Aftermath Photos of China High-Speed Trains Collision
Workers and rescuers look on as excavators dig through the wreckage after a high speed train crashed into a stalled train in Wenzhou, Zhejiang province July 24, 2011. Reuters

On Sunday, less than a day after two bullet trains collided in the south of the country, killing at least 43 people and injuring a further 210, eight mechanical diggers began to dig trenches to bury two twisted and broken train carriages.

The crash occurred on Saturday night after a bolt of lightning hit one bullet train, causing it to lose power and grind to a halt. A second train then hit it from behind, causing six carriages to derail and two to fall off the side of the elevated tracks.

Following the accident, government officials and sources assured that officials moved quickly to take charge of the situation. On Sunday morning, President Hu Jintao declared that rescue efforts were a top priority and the government also announced that three senior officials in the Railway Ministry had been fired.

Contradicting the government's narrative that all is under control, on microblogging site Sina Weibo, postings said that the transport minister, Sheng Guangzu, who took over this year when his predecessor was fired for corruption, had been cornered by angry journalists after he dodged interview requests.

Other reports on the site said the ministry was burying parts of the wrecked trains near the site, news to which locals reacted badly as they accused the government of trying to cover up the disaster and questioned how a full investigation can be carried out without an inspection of the wreckage.

People were further angered after a video emerged which appeared to show at least two bodies falling out of the carriages as they were being moved. The video became an instant online hit and has been watched over 1.2 million times in less than a day.

An online poll of more than 44,000 people showed that 97 per cent were unhappy with the government's response to the disaster, the first major tragedy on its much-vaunted high-speed rail network.

However, journalists reported that Chinese officials have instructed them not to sensationalise the accident, and fresh instructions sent to reporters yesterday said: "Do not report the accident too frequently. Report moving stories about people donating blood or taxi drivers not taking fares from victims. Do not investigate the cause of the accident."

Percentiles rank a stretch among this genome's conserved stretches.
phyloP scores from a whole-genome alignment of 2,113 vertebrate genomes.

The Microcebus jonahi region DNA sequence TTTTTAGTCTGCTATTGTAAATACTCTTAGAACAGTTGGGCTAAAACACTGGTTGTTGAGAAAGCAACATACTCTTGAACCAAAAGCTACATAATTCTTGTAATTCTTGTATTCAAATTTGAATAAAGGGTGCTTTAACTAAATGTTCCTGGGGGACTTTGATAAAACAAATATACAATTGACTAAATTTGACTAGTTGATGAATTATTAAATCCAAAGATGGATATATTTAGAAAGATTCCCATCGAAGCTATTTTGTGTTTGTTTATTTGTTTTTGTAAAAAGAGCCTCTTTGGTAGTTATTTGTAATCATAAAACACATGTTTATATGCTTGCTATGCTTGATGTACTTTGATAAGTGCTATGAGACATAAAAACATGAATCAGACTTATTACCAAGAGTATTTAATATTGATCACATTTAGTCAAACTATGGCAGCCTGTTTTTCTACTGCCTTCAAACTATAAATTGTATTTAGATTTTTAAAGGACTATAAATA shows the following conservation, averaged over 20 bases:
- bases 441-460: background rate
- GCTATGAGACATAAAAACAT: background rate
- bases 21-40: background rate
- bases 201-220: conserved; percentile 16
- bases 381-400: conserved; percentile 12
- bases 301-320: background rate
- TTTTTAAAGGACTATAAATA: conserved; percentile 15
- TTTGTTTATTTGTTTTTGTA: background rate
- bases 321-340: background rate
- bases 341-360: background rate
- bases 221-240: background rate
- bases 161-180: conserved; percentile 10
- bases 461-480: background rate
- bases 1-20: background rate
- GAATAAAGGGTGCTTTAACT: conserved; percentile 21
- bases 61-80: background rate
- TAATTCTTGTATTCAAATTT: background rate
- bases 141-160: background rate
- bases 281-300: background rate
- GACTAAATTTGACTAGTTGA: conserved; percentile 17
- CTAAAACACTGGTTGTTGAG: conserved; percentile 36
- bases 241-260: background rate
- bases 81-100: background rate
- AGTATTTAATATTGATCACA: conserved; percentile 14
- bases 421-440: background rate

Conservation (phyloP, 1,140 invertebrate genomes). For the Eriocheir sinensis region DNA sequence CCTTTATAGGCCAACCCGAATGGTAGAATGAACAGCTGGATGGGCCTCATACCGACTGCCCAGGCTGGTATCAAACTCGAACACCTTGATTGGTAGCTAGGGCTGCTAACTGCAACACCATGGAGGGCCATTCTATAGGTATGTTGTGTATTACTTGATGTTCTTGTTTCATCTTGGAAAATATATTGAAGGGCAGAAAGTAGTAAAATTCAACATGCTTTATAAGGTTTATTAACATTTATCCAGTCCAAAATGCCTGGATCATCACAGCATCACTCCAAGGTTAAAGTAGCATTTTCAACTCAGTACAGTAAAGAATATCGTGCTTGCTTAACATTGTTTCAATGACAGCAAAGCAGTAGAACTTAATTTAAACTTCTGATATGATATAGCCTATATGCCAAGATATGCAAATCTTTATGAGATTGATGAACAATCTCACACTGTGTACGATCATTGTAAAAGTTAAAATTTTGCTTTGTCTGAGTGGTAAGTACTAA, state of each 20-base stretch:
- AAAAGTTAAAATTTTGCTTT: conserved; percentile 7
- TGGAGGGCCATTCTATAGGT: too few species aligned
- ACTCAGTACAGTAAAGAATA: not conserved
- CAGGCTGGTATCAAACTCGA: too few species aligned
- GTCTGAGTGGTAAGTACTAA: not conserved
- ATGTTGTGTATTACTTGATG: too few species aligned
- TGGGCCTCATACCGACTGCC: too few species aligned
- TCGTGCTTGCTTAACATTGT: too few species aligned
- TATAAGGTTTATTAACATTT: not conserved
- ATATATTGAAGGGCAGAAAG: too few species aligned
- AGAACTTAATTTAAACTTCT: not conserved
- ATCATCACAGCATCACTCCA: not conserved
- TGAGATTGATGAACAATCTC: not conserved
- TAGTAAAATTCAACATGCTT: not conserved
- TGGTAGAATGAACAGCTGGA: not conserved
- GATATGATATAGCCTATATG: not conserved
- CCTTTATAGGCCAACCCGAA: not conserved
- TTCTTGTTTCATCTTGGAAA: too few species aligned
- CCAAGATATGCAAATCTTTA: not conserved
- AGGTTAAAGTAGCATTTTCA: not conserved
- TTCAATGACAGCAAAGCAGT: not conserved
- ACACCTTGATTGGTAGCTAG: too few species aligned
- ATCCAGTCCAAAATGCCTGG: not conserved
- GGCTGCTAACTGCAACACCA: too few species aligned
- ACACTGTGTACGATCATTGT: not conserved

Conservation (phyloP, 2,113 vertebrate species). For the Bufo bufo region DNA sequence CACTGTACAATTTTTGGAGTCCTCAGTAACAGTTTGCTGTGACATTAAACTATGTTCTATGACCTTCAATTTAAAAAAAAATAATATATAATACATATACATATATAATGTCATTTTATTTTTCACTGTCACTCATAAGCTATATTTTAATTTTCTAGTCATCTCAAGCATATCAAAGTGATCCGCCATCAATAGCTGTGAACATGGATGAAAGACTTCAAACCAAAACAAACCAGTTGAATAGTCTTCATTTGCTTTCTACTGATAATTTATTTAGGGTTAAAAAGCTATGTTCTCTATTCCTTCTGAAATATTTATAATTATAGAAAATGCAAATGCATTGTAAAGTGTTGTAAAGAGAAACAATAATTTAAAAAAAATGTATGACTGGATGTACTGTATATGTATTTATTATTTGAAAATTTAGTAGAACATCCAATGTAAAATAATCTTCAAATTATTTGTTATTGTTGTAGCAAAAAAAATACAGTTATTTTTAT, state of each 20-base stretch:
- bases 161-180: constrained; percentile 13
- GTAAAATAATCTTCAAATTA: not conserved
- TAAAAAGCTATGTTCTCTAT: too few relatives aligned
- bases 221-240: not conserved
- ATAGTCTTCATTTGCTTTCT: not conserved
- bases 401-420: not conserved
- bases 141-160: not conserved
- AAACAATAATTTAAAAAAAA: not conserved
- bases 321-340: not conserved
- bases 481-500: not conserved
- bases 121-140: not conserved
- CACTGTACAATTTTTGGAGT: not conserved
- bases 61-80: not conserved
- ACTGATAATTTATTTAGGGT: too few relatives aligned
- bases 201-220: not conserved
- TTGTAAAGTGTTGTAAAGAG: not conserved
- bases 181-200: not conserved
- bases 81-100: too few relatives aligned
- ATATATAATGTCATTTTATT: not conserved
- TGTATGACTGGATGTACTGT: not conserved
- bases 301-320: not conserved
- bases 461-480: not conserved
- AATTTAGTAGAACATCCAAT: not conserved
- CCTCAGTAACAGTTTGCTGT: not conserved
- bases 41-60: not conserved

The instructions added: "The name of the Wenzhou accident will be 'The 23 July Wenzhou Line Railway Accident'. From now on, use the headline: 'Great Love in the Face of Great Tragedy'. On television, provide the relevant information, but be careful of the music used."

Defending its decision to bury the wreckage, the Railway Ministry said the trains contained valuable "national level" technology that could be stolen and thus must be buried.

More confusion emerged over efforts to portray the accident as a natural disaster. Xinhua reported Saturday that the first train lost power when it was hit by lightning, and national television broadcasts emphasized pictures of lightning storms in the area. But later reports by Xinhua said the supposedly stalled train was under way when it was struck by the other train. Also left unexplained was why railway signals did not stop the second train before it hit the first one.

An editorial with the headline "No Development Without Safety" on People's Net, the government-run Web site affiliated with the party's leading newspaper, People's Daily, said the Railway Ministry had warned of the risks of lightning in a notice four days before the crash. It said new procedures were needed to prevent accidents while acknowledging that proper measures had not been put into effect, implying that the railway had no emergency plans for trains struck by lightning.

The editorial also read: "From public transport safety to coal mine safety to food safety, these accidents show that theoretically there is no problem with the conception of safety plans," the influential site said. "But they are not executed properly."

The train collision is one of the several high-profile public transportation accidents to affect China recently.

Early Friday morning, 41 people were killed when an overloaded bus caught fire in central Henan Province and earlier his month, an escalator at a new subway station in Beijing collapsed, killing one person and injuring 28.

Also, just last week four bridges collapsed in various Chinese cities.

Following the accidents the government issued a directive on Saturday calling for "intensified efforts in preventing major deadly accidents."

Three senior rail officials have been fired in the wake of the crash, including the head of the Shanghai railway bureau and a spokesman for China's Railways ministry, Wang Yongping, also held a press conference in which he reaffirmed China's "confidence" in its high speed rail network, which was, until the crash, a beacon of the country's technological ambitions.